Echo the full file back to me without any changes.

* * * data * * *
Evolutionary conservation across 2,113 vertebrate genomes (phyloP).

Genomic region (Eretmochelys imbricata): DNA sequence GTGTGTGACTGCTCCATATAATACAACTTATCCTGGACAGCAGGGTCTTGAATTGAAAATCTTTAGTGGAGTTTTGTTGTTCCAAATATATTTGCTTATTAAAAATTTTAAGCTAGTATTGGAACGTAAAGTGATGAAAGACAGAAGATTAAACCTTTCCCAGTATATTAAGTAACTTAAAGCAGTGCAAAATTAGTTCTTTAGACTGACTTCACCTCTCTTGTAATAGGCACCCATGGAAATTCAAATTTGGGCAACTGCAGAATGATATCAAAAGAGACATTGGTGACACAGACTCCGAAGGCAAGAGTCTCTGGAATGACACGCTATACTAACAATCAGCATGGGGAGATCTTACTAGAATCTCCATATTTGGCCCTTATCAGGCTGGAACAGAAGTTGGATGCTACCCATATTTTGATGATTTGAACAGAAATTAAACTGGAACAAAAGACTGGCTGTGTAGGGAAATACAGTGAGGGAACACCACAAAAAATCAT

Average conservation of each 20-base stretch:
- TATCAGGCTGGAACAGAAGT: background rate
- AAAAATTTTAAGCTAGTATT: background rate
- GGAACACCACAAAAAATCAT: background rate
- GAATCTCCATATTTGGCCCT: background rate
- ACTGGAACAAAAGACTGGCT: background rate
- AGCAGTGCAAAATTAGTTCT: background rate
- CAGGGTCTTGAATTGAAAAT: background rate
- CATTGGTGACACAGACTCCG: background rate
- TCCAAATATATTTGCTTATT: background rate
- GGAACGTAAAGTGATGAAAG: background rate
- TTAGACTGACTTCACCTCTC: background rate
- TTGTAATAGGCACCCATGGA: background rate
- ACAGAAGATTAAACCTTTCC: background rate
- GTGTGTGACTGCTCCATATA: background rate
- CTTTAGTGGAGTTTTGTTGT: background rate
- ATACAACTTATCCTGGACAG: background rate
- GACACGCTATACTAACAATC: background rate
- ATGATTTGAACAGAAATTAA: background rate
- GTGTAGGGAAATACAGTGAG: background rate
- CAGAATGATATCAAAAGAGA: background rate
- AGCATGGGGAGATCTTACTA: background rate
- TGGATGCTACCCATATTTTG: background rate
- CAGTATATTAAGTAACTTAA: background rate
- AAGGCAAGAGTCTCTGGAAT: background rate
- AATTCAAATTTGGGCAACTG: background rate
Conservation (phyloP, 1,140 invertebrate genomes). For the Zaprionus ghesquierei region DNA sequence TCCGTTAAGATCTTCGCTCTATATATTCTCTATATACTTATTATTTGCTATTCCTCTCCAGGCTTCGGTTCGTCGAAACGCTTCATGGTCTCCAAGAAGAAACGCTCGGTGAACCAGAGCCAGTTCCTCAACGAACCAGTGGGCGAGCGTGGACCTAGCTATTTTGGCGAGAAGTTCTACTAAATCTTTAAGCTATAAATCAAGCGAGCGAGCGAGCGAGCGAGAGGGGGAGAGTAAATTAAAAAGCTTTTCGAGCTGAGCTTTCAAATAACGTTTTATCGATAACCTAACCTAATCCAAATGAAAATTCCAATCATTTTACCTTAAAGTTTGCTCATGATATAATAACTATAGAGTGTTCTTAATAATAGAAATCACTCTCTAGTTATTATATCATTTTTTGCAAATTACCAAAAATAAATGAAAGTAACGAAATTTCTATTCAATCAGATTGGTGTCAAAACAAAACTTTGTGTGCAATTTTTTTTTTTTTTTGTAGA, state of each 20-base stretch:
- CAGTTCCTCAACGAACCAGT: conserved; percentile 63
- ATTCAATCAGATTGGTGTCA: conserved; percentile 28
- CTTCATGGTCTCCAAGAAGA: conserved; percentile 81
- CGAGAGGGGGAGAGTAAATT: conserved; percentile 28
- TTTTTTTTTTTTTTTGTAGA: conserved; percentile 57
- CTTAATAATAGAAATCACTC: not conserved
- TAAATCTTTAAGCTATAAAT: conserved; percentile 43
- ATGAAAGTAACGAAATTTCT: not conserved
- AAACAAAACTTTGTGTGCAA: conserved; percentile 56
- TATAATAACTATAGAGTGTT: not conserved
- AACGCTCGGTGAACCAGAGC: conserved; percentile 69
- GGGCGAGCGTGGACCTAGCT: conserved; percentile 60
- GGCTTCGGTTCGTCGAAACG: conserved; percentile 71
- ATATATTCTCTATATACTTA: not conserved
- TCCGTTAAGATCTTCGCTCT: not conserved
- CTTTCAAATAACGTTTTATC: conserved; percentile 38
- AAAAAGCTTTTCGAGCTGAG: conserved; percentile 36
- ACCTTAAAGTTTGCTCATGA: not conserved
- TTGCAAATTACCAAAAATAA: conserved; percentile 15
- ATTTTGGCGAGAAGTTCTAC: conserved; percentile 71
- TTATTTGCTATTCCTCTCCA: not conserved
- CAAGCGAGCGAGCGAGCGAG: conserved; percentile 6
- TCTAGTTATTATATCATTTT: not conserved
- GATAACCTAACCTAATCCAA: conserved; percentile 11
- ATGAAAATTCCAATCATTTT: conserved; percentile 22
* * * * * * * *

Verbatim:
Evolutionary conservation across 2,113 vertebrate genomes (phyloP).

Genomic region (Eretmochelys imbricata): DNA sequence GTGTGTGACTGCTCCATATAATACAACTTATCCTGGACAGCAGGGTCTTGAATTGAAAATCTTTAGTGGAGTTTTGTTGTTCCAAATATATTTGCTTATTAAAAATTTTAAGCTAGTATTGGAACGTAAAGTGATGAAAGACAGAAGATTAAACCTTTCCCAGTATATTAAGTAACTTAAAGCAGTGCAAAATTAGTTCTTTAGACTGACTTCACCTCTCTTGTAATAGGCACCCATGGAAATTCAAATTTGGGCAACTGCAGAATGATATCAAAAGAGACATTGGTGACACAGACTCCGAAGGCAAGAGTCTCTGGAATGACACGCTATACTAACAATCAGCATGGGGAGATCTTACTAGAATCTCCATATTTGGCCCTTATCAGGCTGGAACAGAAGTTGGATGCTACCCATATTTTGATGATTTGAACAGAAATTAAACTGGAACAAAAGACTGGCTGTGTAGGGAAATACAGTGAGGGAACACCACAAAAAATCAT

Average conservation of each 20-base stretch:
- TATCAGGCTGGAACAGAAGT: background rate
- AAAAATTTTAAGCTAGTATT: background rate
- GGAACACCACAAAAAATCAT: background rate
- GAATCTCCATATTTGGCCCT: background rate
- ACTGGAACAAAAGACTGGCT: background rate
- AGCAGTGCAAAATTAGTTCT: background rate
- CAGGGTCTTGAATTGAAAAT: background rate
- CATTGGTGACACAGACTCCG: background rate
- TCCAAATATATTTGCTTATT: background rate
- GGAACGTAAAGTGATGAAAG: background rate
- TTAGACTGACTTCACCTCTC: background rate
- TTGTAATAGGCACCCATGGA: background rate
- ACAGAAGATTAAACCTTTCC: background rate
- GTGTGTGACTGCTCCATATA: background rate
- CTTTAGTGGAGTTTTGTTGT: background rate
- ATACAACTTATCCTGGACAG: background rate
- GACACGCTATACTAACAATC: background rate
- ATGATTTGAACAGAAATTAA: background rate
- GTGTAGGGAAATACAGTGAG: background rate
- CAGAATGATATCAAAAGAGA: background rate
- AGCATGGGGAGATCTTACTA: background rate
- TGGATGCTACCCATATTTTG: background rate
- CAGTATATTAAGTAACTTAA: background rate
- AAGGCAAGAGTCTCTGGAAT: background rate
- AATTCAAATTTGGGCAACTG: background rate
Conservation (phyloP, 1,140 invertebrate genomes). For the Zaprionus ghesquierei region DNA sequence TCCGTTAAGATCTTCGCTCTATATATTCTCTATATACTTATTATTTGCTATTCCTCTCCAGGCTTCGGTTCGTCGAAACGCTTCATGGTCTCCAAGAAGAAACGCTCGGTGAACCAGAGCCAGTTCCTCAACGAACCAGTGGGCGAGCGTGGACCTAGCTATTTTGGCGAGAAGTTCTACTAAATCTTTAAGCTATAAATCAAGCGAGCGAGCGAGCGAGCGAGAGGGGGAGAGTAAATTAAAAAGCTTTTCGAGCTGAGCTTTCAAATAACGTTTTATCGATAACCTAACCTAATCCAAATGAAAATTCCAATCATTTTACCTTAAAGTTTGCTCATGATATAATAACTATAGAGTGTTCTTAATAATAGAAATCACTCTCTAGTTATTATATCATTTTTTGCAAATTACCAAAAATAAATGAAAGTAACGAAATTTCTATTCAATCAGATTGGTGTCAAAACAAAACTTTGTGTGCAATTTTTTTTTTTTTTTGTAGA, state of each 20-base stretch:
- CAGTTCCTCAACGAACCAGT: conserved; percentile 63
- ATTCAATCAGATTGGTGTCA: conserved; percentile 28
- CTTCATGGTCTCCAAGAAGA: conserved; percentile 81
- CGAGAGGGGGAGAGTAAATT: conserved; percentile 28
- TTTTTTTTTTTTTTTGTAGA: conserved; percentile 57
- CTTAATAATAGAAATCACTC: not conserved
- TAAATCTTTAAGCTATAAAT: conserved; percentile 43
- ATGAAAGTAACGAAATTTCT: not conserved
- AAACAAAACTTTGTGTGCAA: conserved; percentile 56
- TATAATAACTATAGAGTGTT: not conserved
- AACGCTCGGTGAACCAGAGC: conserved; percentile 69
- GGGCGAGCGTGGACCTAGCT: conserved; percentile 60
- GGCTTCGGTTCGTCGAAACG: conserved; percentile 71
- ATATATTCTCTATATACTTA: not conserved
- TCCGTTAAGATCTTCGCTCT: not conserved
- CTTTCAAATAACGTTTTATC: conserved; percentile 38
- AAAAAGCTTTTCGAGCTGAG: conserved; percentile 36
- ACCTTAAAGTTTGCTCATGA: not conserved
- TTGCAAATTACCAAAAATAA: conserved; percentile 15
- ATTTTGGCGAGAAGTTCTAC: conserved; percentile 71
- TTATTTGCTATTCCTCTCCA: not conserved
- CAAGCGAGCGAGCGAGCGAG: conserved; percentile 6
- TCTAGTTATTATATCATTTT: not conserved
- GATAACCTAACCTAATCCAA: conserved; percentile 11
- ATGAAAATTCCAATCATTTT: conserved; percentile 22